Fresh sweet potatoes are high in vitamin A (beta-carotene) and vitamin C. They are a good source of vitamin B6, potassium, and fiber. Canned and frozen potatoes are considerably less nutritious.

Sweet potatoes are categorized into two basic types...

  • The orange-fleshed varieties, with tan to brownish red or purple skin, a plump shape, and sweet flavor, are the most common.
  • The yellow-fleshed potatoes tend to be firmer, dryer, and less sweet and have a slightly mealy texture and yellowish tan to fawn-colored skins.

Sweet potatoes that are firm with skin that is uniform, bright color should be chosen. Sweet potatoes should be stored in a cool, dark, dry, well-ventilated place but not in the refrigerator, because temperatures less that 50 F produce a hard texture and unpleasant taste. They should be scrubbed well in cold water just before use and cooked in their skins to preserve nutrients and prevent the flesh from darkening. After cooking, the skin can be removed easily. Both types of sweet potato can be baked, boiled, or microwaved. Although cooked potatoes are naturally sweet, apple cider, lemon juice, orange peel, orange juice, pineapple, nutmeg, allspice, cinnamon, and ginger enhance their sweetness. They are a tasty ingredient in casseroles and stews, especially with apple or other fruit slices added. They also can be substituted for pureed pumpkin in baked breads, cakes, cookies, custards, pies, and muffins.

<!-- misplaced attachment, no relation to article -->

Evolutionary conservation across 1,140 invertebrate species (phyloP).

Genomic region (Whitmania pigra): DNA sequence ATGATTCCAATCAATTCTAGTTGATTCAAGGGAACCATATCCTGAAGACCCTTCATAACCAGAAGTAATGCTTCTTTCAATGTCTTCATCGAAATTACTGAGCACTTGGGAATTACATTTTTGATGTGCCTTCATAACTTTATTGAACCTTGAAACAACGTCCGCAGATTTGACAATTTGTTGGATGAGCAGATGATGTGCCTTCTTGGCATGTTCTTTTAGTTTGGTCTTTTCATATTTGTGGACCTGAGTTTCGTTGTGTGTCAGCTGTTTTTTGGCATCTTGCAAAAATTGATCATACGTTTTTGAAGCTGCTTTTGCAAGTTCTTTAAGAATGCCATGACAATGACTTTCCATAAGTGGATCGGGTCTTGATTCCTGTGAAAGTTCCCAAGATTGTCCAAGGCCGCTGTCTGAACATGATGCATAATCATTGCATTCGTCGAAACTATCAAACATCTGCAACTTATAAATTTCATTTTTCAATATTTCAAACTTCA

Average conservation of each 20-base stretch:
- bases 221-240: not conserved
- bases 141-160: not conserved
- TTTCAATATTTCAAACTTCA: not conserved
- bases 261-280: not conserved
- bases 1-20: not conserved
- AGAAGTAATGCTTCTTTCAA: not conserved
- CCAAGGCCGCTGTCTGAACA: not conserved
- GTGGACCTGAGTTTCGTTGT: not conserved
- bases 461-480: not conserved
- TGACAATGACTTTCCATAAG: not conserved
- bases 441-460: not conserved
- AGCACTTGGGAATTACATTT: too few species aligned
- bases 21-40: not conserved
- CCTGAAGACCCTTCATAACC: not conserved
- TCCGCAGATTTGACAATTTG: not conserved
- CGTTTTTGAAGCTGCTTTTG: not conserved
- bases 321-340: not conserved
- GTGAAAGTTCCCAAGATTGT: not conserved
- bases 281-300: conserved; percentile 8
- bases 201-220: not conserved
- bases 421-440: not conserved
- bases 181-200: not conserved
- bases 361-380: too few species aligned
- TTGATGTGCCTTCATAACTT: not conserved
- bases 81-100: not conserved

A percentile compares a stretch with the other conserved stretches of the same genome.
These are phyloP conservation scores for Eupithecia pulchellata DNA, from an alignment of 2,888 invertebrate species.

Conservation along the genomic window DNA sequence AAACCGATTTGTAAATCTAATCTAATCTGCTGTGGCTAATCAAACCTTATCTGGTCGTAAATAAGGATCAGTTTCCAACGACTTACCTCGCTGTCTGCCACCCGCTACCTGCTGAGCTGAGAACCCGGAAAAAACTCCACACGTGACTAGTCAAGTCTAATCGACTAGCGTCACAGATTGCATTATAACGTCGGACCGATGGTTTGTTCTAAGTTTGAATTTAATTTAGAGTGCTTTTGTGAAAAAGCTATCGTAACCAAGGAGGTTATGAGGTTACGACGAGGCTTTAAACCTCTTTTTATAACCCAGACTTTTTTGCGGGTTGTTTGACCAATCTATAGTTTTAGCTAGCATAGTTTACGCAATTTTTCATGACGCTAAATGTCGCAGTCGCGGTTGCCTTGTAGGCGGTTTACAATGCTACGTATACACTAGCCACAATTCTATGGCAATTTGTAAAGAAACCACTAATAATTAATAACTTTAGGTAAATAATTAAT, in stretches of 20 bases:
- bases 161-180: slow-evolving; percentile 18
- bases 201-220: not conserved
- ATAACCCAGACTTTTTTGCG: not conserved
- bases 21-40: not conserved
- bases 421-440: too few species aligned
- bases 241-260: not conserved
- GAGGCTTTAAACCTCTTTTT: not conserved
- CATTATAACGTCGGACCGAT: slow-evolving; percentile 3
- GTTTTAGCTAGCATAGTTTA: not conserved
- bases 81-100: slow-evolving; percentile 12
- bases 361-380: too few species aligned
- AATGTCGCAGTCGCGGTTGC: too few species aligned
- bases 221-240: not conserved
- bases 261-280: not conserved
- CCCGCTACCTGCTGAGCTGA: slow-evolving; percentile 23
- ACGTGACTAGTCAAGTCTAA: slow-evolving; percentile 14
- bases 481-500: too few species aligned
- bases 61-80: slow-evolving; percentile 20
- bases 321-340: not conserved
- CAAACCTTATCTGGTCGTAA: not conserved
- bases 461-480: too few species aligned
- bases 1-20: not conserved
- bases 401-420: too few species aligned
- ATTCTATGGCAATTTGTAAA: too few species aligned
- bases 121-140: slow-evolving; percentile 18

Source: Encyclopedia of Foods/A Guide to Healthy Nutrition, Sweet Potato Handout